By Aaron Hindhaugh •
Published: 10 Oct 2023 • 17:01
Scientists discover ancient cancer in Spain.
Credit: Sasin Tipchai, Pixabay
Scientists from all around the world have discovered a transmissible ancient type of cancer in Spain.
A study has been posted which shows a strain of an ancient type of leukaemia-like cancer has indeed been spreading quietly, but rapidly amongst shellfish for centuries without people ever knowing.
This transmissible tumour is able to scarily float freely in the water just like microscopic bacteria before then being taken up by clams throughout the ocean, which then allows it to multiply and move onto a new host and continue its attack.
According to scientists, contagious cancer has not been widely feared or worried about in the modern world with only a few rare occasions has this happened, mainly when mothers have passed it onto their children when pregnant.
The way that this type of cancer is transferred about the ocean is very similar to Tasmanian devils who manage to pick up these cancerous cells when fighting and biting each other, as well as among dogs who can pass it onto each other when mating.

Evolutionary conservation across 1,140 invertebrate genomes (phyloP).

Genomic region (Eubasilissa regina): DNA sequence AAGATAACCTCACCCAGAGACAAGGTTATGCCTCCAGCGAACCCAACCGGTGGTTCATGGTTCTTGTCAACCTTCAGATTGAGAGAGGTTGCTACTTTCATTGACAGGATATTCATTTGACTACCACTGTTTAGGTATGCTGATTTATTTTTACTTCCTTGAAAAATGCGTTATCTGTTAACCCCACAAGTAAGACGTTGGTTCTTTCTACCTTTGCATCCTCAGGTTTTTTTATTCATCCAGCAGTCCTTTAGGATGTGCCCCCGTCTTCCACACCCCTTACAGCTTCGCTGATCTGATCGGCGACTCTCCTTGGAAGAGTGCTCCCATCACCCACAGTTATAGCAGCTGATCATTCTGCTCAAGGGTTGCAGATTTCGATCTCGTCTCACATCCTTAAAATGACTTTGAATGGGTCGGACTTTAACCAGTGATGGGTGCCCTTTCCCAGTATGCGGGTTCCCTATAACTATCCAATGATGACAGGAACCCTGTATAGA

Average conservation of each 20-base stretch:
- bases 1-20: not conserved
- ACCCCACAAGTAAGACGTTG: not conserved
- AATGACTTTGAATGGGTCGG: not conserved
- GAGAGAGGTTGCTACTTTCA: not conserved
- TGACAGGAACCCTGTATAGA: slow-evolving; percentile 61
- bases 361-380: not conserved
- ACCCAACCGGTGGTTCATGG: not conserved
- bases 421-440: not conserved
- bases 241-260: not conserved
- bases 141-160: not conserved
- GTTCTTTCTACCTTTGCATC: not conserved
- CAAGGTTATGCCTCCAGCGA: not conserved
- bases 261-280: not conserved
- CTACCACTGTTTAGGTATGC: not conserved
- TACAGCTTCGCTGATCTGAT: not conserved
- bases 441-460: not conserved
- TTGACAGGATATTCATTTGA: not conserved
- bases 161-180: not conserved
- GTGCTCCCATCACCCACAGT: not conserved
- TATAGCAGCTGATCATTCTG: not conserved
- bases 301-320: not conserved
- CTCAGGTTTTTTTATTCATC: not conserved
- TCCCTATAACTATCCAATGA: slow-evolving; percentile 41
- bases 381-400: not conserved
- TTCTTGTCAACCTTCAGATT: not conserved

This latest research is quite the revelation for science and the team consisting of British and Europeans led by Dr Adrian Baez-Ortega have conducted tests on 7,000 cockles, edible molluscs similar to clams.
It’s this sort of research that has seen them go far and wide to get the relative results including taking samples from 11 countries including Spain, Italy, Portugal, Morocco and the United Kingdom between 2016 and 2021.
For this type of cancer, it is believed bivalve transmissible neoplasia (BTN) which means it enters via the gills before then spreading throughout the mollusc’s circulatory system and early signs suggest that this transmissable cancer is unlike anything seen before in animals.
Spain’s Dr Alicia Bruzos has claimed these findings to be very useful as humans look to continue their fight against cancer, he said: “Having a wider view of the different types of transmissible cancers can give us more insight into the conditions necessary for tumours to evolve and survive long-term.”
According to this report, the places that have been identified to have this ancient cancer in the ocean are Espasante, Barallobre, Rio Anllons, Camarinas, Noia, Muros, Carril, Combarro, Moana, and Baiona.
They are all the locations in Spain, but other countries are indeed experiencing the same fate including Dublin, Wexford, Cork, Inch Beach, Westport, Swansea, Roscoff, Aveiro and the Algarve.
While this clearly isn’t transmissible from shellfish to humans, it is still a significant breakthrough as science looks to beat cancer once and for all in the future as this could now allow them to understand how certain cancers can grow and adapt to conditions over a longer period of time.
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